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Faidherbia is a tree which has a special nitrogen-fixing property and an unusual habit known as "reverse leaf phenology".

Unlike other trees, Faidherbia sheds its leaves and goes dormant during the early rainy season.

Its leaves grow again only in the dry season. This means that it is extremely compatible with food crops because it does not compete with them for water, nutrients or light.

According to the Agroforestry Centre, farmers in Malawi testify the tree is like a "fertilizer factory in the field", as it takes nitrogen from the air, fixes it in the leaves and subsequently incorporates it into the soil.

The Agroforestry Centre's research showed that in Malawi maize yields increased by 280 per cent in the zone under the tree canopy compared with the zone outside the tree canopy. In Zambia, unfertilized maize yields in the vicinity of Faidherbia trees averaged 4.1 tonnes per hectare, compared to 1.3 tonnes nearby but beyond the tree canopy.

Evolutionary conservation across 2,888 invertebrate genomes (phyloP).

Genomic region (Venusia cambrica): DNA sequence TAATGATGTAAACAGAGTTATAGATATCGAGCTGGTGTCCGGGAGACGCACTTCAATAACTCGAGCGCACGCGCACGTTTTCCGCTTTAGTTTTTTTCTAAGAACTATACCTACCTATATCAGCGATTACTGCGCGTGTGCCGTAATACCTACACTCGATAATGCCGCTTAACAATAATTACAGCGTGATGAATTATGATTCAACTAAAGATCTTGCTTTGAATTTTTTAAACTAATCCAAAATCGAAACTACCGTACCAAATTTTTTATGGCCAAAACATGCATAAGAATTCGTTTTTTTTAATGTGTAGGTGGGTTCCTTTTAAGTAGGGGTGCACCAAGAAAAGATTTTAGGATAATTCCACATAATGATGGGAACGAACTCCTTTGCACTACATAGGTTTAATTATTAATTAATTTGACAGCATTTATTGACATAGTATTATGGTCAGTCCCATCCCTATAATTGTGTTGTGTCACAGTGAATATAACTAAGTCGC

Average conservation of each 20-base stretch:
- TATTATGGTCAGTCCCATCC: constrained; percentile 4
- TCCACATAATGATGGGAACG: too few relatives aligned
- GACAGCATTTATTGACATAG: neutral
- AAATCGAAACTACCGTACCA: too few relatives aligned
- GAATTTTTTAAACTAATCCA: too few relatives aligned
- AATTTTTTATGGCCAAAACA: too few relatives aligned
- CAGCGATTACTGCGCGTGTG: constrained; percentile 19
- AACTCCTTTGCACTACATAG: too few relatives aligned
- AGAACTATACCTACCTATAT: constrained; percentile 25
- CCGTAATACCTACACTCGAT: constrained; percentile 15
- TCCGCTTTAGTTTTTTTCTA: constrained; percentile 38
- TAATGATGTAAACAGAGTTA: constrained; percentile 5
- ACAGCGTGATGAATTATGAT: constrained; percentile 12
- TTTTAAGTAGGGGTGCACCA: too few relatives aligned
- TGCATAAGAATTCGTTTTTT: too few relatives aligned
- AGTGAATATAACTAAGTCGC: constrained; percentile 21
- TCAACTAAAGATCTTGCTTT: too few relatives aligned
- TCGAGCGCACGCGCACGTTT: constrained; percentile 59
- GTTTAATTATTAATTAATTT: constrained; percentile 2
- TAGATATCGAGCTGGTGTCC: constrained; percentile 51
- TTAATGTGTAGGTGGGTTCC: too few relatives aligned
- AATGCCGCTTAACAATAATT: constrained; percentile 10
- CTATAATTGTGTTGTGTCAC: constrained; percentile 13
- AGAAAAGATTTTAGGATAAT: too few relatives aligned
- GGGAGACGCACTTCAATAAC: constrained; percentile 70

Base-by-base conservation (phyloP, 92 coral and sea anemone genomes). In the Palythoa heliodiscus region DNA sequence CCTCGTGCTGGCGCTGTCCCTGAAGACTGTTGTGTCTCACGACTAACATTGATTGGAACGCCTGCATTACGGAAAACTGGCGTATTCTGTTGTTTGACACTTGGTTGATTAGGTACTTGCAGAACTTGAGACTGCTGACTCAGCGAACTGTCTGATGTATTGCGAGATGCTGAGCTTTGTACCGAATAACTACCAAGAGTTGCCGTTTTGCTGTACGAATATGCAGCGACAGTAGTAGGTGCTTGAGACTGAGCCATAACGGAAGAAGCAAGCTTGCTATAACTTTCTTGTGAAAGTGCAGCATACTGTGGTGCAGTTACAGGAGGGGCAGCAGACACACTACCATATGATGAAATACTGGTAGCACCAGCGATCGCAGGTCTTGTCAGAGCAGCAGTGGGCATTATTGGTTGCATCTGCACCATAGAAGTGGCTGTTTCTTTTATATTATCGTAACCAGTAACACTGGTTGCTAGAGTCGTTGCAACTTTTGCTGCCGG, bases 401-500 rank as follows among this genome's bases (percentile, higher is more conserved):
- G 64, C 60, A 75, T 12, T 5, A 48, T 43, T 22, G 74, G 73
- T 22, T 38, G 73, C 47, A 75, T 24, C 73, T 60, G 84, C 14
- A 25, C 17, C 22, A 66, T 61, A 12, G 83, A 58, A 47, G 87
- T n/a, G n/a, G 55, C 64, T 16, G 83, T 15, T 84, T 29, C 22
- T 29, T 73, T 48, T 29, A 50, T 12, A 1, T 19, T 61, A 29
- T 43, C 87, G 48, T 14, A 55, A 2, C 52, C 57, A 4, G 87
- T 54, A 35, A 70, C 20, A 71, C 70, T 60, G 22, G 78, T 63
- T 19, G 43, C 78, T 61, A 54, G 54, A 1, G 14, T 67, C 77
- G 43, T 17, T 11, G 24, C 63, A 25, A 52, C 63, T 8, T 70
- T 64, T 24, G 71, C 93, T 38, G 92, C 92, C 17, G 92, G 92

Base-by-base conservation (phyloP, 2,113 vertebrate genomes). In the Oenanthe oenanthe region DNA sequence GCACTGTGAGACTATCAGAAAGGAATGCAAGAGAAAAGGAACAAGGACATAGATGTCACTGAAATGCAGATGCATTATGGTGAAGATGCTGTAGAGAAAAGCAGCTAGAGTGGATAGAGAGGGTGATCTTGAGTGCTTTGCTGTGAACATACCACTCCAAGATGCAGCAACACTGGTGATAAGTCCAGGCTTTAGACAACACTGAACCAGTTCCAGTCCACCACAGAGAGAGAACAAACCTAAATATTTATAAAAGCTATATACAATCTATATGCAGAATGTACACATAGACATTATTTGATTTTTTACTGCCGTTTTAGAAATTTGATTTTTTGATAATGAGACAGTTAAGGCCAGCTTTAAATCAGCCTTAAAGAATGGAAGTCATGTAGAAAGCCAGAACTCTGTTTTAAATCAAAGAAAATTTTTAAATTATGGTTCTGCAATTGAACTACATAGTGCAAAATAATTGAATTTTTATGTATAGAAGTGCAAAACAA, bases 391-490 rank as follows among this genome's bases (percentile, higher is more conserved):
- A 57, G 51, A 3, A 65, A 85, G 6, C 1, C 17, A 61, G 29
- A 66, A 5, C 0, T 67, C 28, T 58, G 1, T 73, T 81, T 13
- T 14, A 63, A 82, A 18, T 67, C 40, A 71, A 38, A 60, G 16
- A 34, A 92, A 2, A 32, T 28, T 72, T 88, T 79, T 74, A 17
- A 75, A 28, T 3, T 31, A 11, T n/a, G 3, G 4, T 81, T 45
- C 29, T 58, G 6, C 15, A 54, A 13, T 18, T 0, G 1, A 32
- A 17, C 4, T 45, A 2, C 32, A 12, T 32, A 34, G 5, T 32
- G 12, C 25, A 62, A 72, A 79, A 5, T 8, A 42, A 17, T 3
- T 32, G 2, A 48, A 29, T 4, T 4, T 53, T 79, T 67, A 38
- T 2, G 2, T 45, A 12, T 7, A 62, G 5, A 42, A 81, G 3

Maize is the staple food for many African countries, but when grown as a mono-crop over many years it drains the soil of vital nutrients.

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On average, maize yields on the 27 million hectares on which it is grown in Africa are one tenth the equivalent of American yields. One of the reasons is limited use of fertilizers, but the Faidherbia tree - pending some further research on its impact on the water table - may now provide a natural and widespread fertilizer fix. [1]


  1. United Nations Environment Programme, August 28, 2009
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